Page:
Rooms on the Las Vegas Strip listed on Airbnb and free of charge

A room at Elara booked for Monday through Airbnb costs $ 79 with no resort fees. An almost identical room booked for Monday through the hotel costs $ 159.80, excluding resort fees.

Condo or timeshare owners inside resort properties on and around the Strip rent out their spots on short-term rental sites like Airbnb and Vrbo. Their guests enjoy many of the same amenities as staying at a hotel down the resort hallway while avoiding some of the often-maligned charges.

It’s technically okay, despite Clark County’s difficult relationship with short-term rental providers. Some resorts are more supportive of the practice than others, although the Strip has historically viewed colocation platforms as a rival.

“It’s one thing, and it’s been a thing for a number of years,” said Ted Newkirk, founder of the gambling and tourism advisory website Access Vegas.

Rules, rules, rules

Clark County ordinances prohibit short-term rentals in residential areas.

But private owners inside a Strip property can legally rent their units, as long as they hold a business license to operate the short-term rental, according to county spokesperson Erik Pappa. The county enforces the ordinance through complaints.

Each property on the Strip also has its own rules for short-term rentals.

MGM Resorts International allows its owners of condos at The Signature at MGM Grand and Vdara to rent their places through a corporate program or independently, the company said in a statement. The company added that independent tenants must maintain a Clark County business license and pay applicable taxes.

More than 1,600 units at The Signature are privately owned out of 1,728, while only 148 units out of 1,495 in Vdara are privately owned, the company said.

Westgate, although just east of the Strip, falls under the same set of county requirements that would allow short-term rentals. The property comprises “just over 200” timeshare units, said Gordon Prouty, vice president of public and community relations.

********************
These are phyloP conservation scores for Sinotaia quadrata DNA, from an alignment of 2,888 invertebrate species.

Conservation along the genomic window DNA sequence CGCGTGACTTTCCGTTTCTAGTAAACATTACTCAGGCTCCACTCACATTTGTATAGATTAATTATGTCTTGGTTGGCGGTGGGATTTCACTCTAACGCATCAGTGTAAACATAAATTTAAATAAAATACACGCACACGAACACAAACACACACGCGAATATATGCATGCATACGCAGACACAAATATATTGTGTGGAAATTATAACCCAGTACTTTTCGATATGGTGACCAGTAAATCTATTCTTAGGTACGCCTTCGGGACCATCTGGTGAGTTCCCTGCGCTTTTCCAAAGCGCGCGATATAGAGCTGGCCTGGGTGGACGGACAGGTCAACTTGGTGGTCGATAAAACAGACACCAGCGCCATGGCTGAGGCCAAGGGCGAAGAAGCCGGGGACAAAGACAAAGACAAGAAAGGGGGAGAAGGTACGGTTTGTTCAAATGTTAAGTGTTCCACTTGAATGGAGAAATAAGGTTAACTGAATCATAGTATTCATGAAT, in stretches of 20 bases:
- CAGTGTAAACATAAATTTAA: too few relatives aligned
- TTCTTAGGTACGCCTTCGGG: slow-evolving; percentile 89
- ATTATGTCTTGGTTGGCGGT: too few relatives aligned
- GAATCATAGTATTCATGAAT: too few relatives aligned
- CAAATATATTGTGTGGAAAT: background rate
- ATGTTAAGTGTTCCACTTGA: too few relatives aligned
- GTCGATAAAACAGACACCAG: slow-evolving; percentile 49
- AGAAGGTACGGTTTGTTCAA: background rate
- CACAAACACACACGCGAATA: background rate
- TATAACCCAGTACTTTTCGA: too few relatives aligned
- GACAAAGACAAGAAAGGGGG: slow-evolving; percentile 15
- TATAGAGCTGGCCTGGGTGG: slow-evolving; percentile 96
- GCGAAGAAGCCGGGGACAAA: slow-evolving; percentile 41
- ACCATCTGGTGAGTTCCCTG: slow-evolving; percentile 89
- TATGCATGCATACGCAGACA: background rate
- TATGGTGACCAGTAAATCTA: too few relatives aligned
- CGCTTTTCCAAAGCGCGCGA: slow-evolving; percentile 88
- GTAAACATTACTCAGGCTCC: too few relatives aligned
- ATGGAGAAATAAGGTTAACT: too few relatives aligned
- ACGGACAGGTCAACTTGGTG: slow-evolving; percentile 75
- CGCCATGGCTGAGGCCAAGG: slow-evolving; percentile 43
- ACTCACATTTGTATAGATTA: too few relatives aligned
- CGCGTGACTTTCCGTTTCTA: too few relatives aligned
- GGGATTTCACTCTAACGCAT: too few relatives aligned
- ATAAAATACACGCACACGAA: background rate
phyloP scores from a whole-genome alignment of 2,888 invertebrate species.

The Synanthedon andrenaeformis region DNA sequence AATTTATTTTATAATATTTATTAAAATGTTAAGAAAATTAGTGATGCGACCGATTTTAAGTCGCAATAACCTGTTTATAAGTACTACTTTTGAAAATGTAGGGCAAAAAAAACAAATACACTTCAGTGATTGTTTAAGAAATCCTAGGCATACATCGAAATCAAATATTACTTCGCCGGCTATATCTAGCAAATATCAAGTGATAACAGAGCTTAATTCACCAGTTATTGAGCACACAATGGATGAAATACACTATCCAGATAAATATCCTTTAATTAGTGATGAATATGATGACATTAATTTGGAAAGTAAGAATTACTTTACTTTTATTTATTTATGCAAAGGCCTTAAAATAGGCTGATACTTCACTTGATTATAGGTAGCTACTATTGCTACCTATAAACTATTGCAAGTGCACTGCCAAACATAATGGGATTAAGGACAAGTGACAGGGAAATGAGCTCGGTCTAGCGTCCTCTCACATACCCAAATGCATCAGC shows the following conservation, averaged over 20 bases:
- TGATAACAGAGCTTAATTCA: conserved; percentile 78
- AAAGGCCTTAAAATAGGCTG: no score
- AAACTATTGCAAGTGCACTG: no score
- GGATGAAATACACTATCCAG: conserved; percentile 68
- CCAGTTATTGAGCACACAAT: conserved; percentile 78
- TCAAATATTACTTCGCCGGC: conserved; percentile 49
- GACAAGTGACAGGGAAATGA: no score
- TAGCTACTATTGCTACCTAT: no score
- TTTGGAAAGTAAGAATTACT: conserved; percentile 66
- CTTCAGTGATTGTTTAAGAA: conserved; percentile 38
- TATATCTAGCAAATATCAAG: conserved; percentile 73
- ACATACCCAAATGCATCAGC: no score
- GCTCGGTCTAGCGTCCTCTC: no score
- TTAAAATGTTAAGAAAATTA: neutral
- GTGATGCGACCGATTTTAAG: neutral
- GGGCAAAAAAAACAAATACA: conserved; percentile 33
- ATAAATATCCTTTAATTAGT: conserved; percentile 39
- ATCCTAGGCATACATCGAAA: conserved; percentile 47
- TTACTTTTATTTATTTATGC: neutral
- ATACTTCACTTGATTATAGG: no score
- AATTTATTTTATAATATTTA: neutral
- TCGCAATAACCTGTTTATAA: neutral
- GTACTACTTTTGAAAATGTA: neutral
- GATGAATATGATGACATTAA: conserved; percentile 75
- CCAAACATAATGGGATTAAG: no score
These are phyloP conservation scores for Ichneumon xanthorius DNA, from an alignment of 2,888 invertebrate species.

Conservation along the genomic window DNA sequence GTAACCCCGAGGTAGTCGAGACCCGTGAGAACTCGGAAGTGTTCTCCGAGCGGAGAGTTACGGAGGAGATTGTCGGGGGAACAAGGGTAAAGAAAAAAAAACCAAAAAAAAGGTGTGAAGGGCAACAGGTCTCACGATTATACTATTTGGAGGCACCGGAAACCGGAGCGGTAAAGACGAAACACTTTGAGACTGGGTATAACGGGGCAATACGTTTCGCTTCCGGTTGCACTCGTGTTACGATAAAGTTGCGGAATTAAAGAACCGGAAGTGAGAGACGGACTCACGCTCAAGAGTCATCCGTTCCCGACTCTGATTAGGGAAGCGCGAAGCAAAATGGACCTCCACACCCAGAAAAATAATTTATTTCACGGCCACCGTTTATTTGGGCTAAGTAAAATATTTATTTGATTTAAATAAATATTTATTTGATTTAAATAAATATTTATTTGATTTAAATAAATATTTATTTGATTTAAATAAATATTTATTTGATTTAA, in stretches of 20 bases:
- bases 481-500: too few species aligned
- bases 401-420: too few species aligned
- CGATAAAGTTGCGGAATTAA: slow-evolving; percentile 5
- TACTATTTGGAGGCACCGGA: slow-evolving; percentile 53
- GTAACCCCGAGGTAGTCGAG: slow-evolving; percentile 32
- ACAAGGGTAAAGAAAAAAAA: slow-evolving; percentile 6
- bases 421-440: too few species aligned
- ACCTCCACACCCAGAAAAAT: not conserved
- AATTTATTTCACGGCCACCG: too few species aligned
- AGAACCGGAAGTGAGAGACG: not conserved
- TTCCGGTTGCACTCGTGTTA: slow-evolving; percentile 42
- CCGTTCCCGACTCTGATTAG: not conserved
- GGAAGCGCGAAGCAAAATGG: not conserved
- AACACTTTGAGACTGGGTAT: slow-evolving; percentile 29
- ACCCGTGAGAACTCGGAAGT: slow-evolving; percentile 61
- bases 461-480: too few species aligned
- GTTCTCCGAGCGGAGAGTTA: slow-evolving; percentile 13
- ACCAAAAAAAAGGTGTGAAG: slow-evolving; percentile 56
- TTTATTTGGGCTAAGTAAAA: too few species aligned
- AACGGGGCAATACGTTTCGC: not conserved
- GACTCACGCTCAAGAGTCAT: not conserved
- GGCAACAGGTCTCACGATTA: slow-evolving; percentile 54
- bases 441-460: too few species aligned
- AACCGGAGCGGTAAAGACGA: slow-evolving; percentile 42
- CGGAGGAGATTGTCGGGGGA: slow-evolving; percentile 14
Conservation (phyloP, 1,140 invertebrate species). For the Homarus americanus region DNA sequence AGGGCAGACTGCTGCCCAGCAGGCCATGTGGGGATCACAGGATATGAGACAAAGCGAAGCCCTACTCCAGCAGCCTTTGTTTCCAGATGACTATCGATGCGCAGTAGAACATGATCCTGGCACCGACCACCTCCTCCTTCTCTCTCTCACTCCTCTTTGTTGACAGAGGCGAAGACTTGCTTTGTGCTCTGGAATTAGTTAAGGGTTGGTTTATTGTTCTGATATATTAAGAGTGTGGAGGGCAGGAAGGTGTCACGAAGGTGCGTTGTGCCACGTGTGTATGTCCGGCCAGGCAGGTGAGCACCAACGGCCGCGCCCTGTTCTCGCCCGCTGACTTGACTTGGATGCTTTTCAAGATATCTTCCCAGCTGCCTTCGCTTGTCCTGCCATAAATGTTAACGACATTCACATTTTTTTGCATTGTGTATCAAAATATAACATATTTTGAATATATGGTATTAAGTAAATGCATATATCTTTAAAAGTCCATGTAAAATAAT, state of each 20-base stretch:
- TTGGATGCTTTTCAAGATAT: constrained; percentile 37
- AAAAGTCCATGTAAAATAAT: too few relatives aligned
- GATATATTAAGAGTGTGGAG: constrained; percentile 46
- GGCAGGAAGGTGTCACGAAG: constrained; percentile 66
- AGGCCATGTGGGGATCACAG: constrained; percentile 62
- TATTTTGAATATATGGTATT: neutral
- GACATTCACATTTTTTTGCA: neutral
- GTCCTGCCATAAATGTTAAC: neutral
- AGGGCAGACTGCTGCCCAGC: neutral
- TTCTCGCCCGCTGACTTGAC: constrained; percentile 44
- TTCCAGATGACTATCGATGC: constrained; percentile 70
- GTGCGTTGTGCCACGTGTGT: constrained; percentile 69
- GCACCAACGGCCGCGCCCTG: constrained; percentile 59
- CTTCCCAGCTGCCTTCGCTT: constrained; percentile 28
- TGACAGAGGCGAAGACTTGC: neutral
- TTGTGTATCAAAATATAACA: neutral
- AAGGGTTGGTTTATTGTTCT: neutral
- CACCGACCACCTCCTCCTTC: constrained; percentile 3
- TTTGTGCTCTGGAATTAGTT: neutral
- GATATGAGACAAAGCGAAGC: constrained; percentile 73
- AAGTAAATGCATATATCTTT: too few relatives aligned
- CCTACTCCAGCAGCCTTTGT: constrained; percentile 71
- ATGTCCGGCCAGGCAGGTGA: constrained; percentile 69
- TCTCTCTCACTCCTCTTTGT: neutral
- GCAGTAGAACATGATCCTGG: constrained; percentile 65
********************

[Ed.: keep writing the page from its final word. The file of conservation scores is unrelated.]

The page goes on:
Yet Westgate does not offer a program that allows owners to lease their timeshare units to third parties, and to do otherwise would violate ownership policies, he said.

“However, the owner has the option of sending family and friends as ‘guests’ in place of the owner,” Prouty wrote in an email.

This did not prevent someone from listing on Airbnb a boutique hotel room allegedly hosted by the “Westgate Las Vegas Resort”. The ad highlighted a 400-square-foot room with a 60-inch TV, blackout curtains, a safe, and a mini-fridge.

“As intimate as it gets, next to the Las Vegas Convention Center and just one block from the Strip,” the list boasts. “Vegas-y in a good way, with a Benihana restaurant and the world’s largest racing and sports book, plus an on-site monorail stop.”

The list remained in place on Friday. Her host did not return a request for comment.

Other short-term rental listings advertised stays at the Jockey Club timeshare resort and the Palms Place condo hotel. Representatives for each did not return requests for comment, nor did hosts listed for several short-term rentals at resorts on and around the Strip.

Airbnb declined to comment. Vrbo did not return requests for comment.

So what’s the difference?

Guests will enjoy many of the same amenities of a hotel stay as a short-term rental stay.

“This is my personal condo that I live in when I’m in Vegas, but it feels like I’m in a hotel room,” one Airbnb ad for one man’s Vdara suite read. 540 square feet, with a small kitchen, king-size bed, and living room. The list mentions several services available to guests, such as swimming pools, concierge, spas, and fitness centers, although the COVID-19 pandemic may affect availability.

But the phrase most likely to grab people’s attention: no resort fees.

Stays booked through Airbnb are often cheaper than those booked through the hotel itself, although the savings may be offset by other fees.